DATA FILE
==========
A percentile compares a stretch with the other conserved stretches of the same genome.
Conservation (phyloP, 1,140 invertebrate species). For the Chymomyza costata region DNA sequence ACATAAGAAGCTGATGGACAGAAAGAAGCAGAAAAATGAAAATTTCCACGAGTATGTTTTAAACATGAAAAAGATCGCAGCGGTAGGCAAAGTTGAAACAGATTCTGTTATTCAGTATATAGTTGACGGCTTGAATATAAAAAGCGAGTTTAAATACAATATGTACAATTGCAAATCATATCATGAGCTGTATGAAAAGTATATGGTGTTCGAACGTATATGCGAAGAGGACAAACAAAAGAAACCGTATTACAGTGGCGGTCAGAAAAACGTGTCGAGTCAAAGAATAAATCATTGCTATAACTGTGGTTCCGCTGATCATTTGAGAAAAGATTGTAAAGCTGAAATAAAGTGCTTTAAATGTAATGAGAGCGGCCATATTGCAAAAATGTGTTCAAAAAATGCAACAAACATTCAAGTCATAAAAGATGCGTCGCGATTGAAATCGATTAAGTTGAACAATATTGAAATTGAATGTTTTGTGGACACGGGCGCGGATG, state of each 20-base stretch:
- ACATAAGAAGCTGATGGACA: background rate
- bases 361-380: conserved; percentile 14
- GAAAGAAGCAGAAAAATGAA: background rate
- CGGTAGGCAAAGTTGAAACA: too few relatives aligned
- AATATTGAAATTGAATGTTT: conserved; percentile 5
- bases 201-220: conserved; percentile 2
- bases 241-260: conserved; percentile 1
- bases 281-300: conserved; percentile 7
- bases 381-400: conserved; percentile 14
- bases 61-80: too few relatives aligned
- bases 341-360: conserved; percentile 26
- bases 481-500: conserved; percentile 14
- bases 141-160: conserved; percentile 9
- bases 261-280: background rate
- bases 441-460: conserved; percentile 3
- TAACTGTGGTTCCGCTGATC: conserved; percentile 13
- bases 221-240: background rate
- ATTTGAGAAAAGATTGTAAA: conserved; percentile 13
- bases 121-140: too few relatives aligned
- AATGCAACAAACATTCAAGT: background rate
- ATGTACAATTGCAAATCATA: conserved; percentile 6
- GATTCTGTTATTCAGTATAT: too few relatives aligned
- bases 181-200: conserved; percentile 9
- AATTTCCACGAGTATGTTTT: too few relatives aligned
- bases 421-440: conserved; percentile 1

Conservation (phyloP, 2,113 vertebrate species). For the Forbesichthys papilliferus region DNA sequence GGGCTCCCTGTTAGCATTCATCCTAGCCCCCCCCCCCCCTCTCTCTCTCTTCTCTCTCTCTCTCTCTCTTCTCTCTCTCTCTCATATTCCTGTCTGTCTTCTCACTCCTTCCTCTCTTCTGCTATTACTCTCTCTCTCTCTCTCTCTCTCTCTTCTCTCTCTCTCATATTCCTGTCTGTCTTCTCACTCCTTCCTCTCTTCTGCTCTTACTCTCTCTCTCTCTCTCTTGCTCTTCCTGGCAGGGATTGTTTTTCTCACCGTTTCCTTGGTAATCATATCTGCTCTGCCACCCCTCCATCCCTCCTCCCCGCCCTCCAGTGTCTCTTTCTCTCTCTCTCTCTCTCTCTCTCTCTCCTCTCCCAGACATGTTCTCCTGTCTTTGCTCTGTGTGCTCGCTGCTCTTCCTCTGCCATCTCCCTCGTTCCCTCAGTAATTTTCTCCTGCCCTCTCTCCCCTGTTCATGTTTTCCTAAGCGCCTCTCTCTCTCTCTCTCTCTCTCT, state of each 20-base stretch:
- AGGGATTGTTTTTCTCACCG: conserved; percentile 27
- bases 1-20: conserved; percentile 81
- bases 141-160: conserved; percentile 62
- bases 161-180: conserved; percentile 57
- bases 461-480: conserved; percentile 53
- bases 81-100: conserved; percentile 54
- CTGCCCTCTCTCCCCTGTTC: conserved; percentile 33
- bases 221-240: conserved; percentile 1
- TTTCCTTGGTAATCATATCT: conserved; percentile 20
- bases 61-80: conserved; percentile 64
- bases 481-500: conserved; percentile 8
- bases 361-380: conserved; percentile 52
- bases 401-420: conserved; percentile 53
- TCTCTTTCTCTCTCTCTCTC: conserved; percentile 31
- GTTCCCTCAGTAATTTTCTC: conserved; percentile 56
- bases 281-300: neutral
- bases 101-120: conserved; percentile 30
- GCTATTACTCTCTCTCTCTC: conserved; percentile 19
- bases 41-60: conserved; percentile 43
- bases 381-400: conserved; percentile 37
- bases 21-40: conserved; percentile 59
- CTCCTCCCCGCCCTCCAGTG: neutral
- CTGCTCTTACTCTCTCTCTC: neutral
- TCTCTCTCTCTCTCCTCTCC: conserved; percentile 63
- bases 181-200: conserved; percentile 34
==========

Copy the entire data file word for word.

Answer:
A percentile compares a stretch with the other conserved stretches of the same genome.
Conservation (phyloP, 1,140 invertebrate species). For the Chymomyza costata region DNA sequence ACATAAGAAGCTGATGGACAGAAAGAAGCAGAAAAATGAAAATTTCCACGAGTATGTTTTAAACATGAAAAAGATCGCAGCGGTAGGCAAAGTTGAAACAGATTCTGTTATTCAGTATATAGTTGACGGCTTGAATATAAAAAGCGAGTTTAAATACAATATGTACAATTGCAAATCATATCATGAGCTGTATGAAAAGTATATGGTGTTCGAACGTATATGCGAAGAGGACAAACAAAAGAAACCGTATTACAGTGGCGGTCAGAAAAACGTGTCGAGTCAAAGAATAAATCATTGCTATAACTGTGGTTCCGCTGATCATTTGAGAAAAGATTGTAAAGCTGAAATAAAGTGCTTTAAATGTAATGAGAGCGGCCATATTGCAAAAATGTGTTCAAAAAATGCAACAAACATTCAAGTCATAAAAGATGCGTCGCGATTGAAATCGATTAAGTTGAACAATATTGAAATTGAATGTTTTGTGGACACGGGCGCGGATG, state of each 20-base stretch:
- ACATAAGAAGCTGATGGACA: background rate
- bases 361-380: conserved; percentile 14
- GAAAGAAGCAGAAAAATGAA: background rate
- CGGTAGGCAAAGTTGAAACA: too few relatives aligned
- AATATTGAAATTGAATGTTT: conserved; percentile 5
- bases 201-220: conserved; percentile 2
- bases 241-260: conserved; percentile 1
- bases 281-300: conserved; percentile 7
- bases 381-400: conserved; percentile 14
- bases 61-80: too few relatives aligned
- bases 341-360: conserved; percentile 26
- bases 481-500: conserved; percentile 14
- bases 141-160: conserved; percentile 9
- bases 261-280: background rate
- bases 441-460: conserved; percentile 3
- TAACTGTGGTTCCGCTGATC: conserved; percentile 13
- bases 221-240: background rate
- ATTTGAGAAAAGATTGTAAA: conserved; percentile 13
- bases 121-140: too few relatives aligned
- AATGCAACAAACATTCAAGT: background rate
- ATGTACAATTGCAAATCATA: conserved; percentile 6
- GATTCTGTTATTCAGTATAT: too few relatives aligned
- bases 181-200: conserved; percentile 9
- AATTTCCACGAGTATGTTTT: too few relatives aligned
- bases 421-440: conserved; percentile 1

Conservation (phyloP, 2,113 vertebrate species). For the Forbesichthys papilliferus region DNA sequence GGGCTCCCTGTTAGCATTCATCCTAGCCCCCCCCCCCCCTCTCTCTCTCTTCTCTCTCTCTCTCTCTCTTCTCTCTCTCTCTCATATTCCTGTCTGTCTTCTCACTCCTTCCTCTCTTCTGCTATTACTCTCTCTCTCTCTCTCTCTCTCTCTTCTCTCTCTCTCATATTCCTGTCTGTCTTCTCACTCCTTCCTCTCTTCTGCTCTTACTCTCTCTCTCTCTCTCTTGCTCTTCCTGGCAGGGATTGTTTTTCTCACCGTTTCCTTGGTAATCATATCTGCTCTGCCACCCCTCCATCCCTCCTCCCCGCCCTCCAGTGTCTCTTTCTCTCTCTCTCTCTCTCTCTCTCTCTCCTCTCCCAGACATGTTCTCCTGTCTTTGCTCTGTGTGCTCGCTGCTCTTCCTCTGCCATCTCCCTCGTTCCCTCAGTAATTTTCTCCTGCCCTCTCTCCCCTGTTCATGTTTTCCTAAGCGCCTCTCTCTCTCTCTCTCTCTCTCT, state of each 20-base stretch:
- AGGGATTGTTTTTCTCACCG: conserved; percentile 27
- bases 1-20: conserved; percentile 81
- bases 141-160: conserved; percentile 62
- bases 161-180: conserved; percentile 57
- bases 461-480: conserved; percentile 53
- bases 81-100: conserved; percentile 54
- CTGCCCTCTCTCCCCTGTTC: conserved; percentile 33
- bases 221-240: conserved; percentile 1
- TTTCCTTGGTAATCATATCT: conserved; percentile 20
- bases 61-80: conserved; percentile 64
- bases 481-500: conserved; percentile 8
- bases 361-380: conserved; percentile 52
- bases 401-420: conserved; percentile 53
- TCTCTTTCTCTCTCTCTCTC: conserved; percentile 31
- GTTCCCTCAGTAATTTTCTC: conserved; percentile 56
- bases 281-300: neutral
- bases 101-120: conserved; percentile 30
- GCTATTACTCTCTCTCTCTC: conserved; percentile 19
- bases 41-60: conserved; percentile 43
- bases 381-400: conserved; percentile 37
- bases 21-40: conserved; percentile 59
- CTCCTCCCCGCCCTCCAGTG: neutral
- CTGCTCTTACTCTCTCTCTC: neutral
- TCTCTCTCTCTCTCCTCTCC: conserved; percentile 63
- bases 181-200: conserved; percentile 34